Fairy Fencer FOverview -
In recent years, many niche Japanese RPGs have made it to our shores, thanks to the efforts of smaller publishers looking to please the tastes of their Eastward looking audiences. From cult hits to games that really should have just stayed in Japan, there are plenty of games available for those left unsatisfied with triple-A offerings.
Publisher Nippon Ichi in particular has been bringing a lot of Japanese games Westward this year. Their latest offering is 'Fairy Fencer F', an RPG from developer Compile Heart. Compile Heart is best known for their work on the humorous and surprisingly deep 'Hyperdimension Neptunia' games, and looks to take a few aspects of that series into its new IP, 'Fairy Fencer F'.
In terms of cutscenes, the character portraits are very detailed and nicely drawn. Characters blink and sway slightly during scenes, making them feel a bit more realistic despite the anime art style. However, the reliance on only the cutscenes makes visualizing what is going on beyond the characters themselves difficult. While Fang is supposedly looking for 100 Furies which are contained within varying weapons, all but the playable characters' armaments are displayed as simple swords, making for the actual discovery of these Furies a bit anticlimactic. This example, among a few others not mentioned, brings the caliber of the game's visual presentation down a bit during these scenes.
Outside of these cutscenes, the dungeons consist of basic 3D environments. 'Fairy Fencer F' has a decent amount of varying dungeons, many of which have colorful and pleasing backdrops, though the forefront of the area is a bit blander. After a while, though, the dungeon layouts begin to repeat themselves, and the novelty of the areas become stale.
Furthermore, within the dungeons there can be framerate issues. This is somewhat understandable when monsters are first spawning on the map, but the frame rate also drops at times moving the camera around, or when a character strikes their victory pose at the end of battle. Given that it's an RPG, these frame rate issues aren't detrimental to the experience, but they can detract overall from the experience.
The audio front fares a bit better than the visual front. Nippon Ichi brought together a very solid team of voice actors for the English track. All of the voice actors fit their characters' roles well, and when cutscenes are in motion hearing the dialogue is a real treat. For purists, however, there is also the Japanese track that you can choose in the Options menu at any time… but unless you dislike all English voice acting in Japanese games with a passion, the English acting is preferable. The interactions between the characters and how well voiced they are, I feel, is probably one of the best aspects of 'Fairy Fencer F'.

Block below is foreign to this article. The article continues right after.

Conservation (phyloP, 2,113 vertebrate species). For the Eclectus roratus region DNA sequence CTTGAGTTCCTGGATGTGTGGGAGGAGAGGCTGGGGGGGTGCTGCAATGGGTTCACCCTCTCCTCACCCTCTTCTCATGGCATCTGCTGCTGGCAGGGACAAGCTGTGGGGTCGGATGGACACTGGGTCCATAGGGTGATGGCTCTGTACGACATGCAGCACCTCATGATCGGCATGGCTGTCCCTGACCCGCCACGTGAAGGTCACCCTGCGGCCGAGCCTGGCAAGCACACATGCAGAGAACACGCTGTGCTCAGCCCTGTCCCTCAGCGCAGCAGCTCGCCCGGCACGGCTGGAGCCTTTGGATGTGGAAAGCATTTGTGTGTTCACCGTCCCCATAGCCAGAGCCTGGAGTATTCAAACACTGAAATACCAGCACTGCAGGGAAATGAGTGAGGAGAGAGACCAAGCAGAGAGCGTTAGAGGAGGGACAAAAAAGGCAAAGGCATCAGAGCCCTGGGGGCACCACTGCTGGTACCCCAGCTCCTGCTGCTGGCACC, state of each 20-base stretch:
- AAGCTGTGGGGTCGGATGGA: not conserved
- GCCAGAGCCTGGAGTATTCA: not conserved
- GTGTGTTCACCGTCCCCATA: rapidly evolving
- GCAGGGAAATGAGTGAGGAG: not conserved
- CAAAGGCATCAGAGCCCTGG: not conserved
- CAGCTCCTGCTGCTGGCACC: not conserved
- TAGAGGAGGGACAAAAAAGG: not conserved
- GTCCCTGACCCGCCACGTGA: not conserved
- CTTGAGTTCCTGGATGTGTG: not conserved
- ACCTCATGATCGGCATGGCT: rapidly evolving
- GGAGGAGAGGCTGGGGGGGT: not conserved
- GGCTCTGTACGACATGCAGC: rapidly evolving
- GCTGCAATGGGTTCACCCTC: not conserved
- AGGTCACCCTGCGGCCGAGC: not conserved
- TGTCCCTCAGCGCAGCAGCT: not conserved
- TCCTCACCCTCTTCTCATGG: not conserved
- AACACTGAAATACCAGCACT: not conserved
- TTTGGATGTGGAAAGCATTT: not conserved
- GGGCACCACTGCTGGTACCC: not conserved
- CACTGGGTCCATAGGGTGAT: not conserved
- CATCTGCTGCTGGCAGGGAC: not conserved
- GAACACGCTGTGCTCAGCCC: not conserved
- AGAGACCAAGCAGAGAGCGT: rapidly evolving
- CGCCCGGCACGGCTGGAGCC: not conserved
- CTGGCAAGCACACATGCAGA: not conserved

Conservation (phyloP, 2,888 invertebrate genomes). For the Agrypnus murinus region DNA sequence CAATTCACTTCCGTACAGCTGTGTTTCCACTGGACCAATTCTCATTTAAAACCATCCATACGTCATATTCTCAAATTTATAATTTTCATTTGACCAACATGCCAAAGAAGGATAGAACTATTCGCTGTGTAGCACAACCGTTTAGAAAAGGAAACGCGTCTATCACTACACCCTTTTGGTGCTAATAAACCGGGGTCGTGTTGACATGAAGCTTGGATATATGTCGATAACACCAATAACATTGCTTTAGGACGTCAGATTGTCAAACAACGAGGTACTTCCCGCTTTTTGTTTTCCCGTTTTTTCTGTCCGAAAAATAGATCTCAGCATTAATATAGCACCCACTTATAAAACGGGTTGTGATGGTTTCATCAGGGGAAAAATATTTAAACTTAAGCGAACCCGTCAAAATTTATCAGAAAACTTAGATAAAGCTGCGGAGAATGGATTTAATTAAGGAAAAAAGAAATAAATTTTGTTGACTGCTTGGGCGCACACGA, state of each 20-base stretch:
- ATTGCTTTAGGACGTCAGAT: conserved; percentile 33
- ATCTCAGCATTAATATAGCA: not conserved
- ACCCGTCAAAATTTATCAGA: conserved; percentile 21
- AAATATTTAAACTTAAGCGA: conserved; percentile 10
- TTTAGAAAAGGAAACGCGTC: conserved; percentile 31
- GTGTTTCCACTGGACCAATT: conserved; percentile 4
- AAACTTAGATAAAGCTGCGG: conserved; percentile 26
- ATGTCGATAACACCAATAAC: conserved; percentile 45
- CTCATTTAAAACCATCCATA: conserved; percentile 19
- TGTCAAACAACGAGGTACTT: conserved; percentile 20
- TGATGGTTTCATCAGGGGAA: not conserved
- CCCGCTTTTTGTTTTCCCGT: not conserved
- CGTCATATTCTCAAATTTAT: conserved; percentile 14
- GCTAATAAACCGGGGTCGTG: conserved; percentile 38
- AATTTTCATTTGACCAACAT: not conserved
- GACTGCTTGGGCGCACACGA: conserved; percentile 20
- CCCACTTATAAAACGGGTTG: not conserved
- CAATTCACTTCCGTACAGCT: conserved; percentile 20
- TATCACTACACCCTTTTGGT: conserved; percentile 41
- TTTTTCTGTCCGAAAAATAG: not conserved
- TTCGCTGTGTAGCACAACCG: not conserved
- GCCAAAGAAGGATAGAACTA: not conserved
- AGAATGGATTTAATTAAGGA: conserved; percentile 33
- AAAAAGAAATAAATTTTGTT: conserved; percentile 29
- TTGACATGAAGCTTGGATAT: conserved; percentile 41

The soundtrack, on the other hand, is not as memorable as the voice acting. While none of the tracks are actually bad, there are few standout tracks either. Most of the battle themes are quite good, but when out on the field or in a cutscene most of the tracks are quite average, working well enough with the atmosphere but doing nothing to be unique or different.
A special mention muse be made to some sound effects. Most of them sound fine, but there are some (such as the jingles that play when you complete a quest or when a tutorial pops up) that clash with any music track that's playing and can be very grating on the nerves. The problem is that the jingles go on for longer than they should and consist of instruments that make higher-pitched noises, and generally are at odds with the deeper sounds of most of the soundtrack.
'Fairy Fencer F', as a series, has potential. While it fails or is merely average on most of its fronts, it also gives a nice look into a world and setting that deserve some more fleshing out. … and thankfully, with the PlayStation 4 sequel recently announced, the series will get a second chance to bring RPG fans a tighter and more enjoyable package.
As it stands, though, 'Fairy Fencer F' is not going to appeal to everyone. For existing fans of Compile Heart games, this is a new story draped over the same gameplay mechanics you know and love. For others, though, it's a difficult game to recommend, unless you have a tolerance for a plot that takes a little too much inspiration from formulaic action anime and gameplay with a lot of fluff attached. There is fun to be had here for those willing to put up with its many quirks, but for everyone else, this likely isn't the RPG for you.
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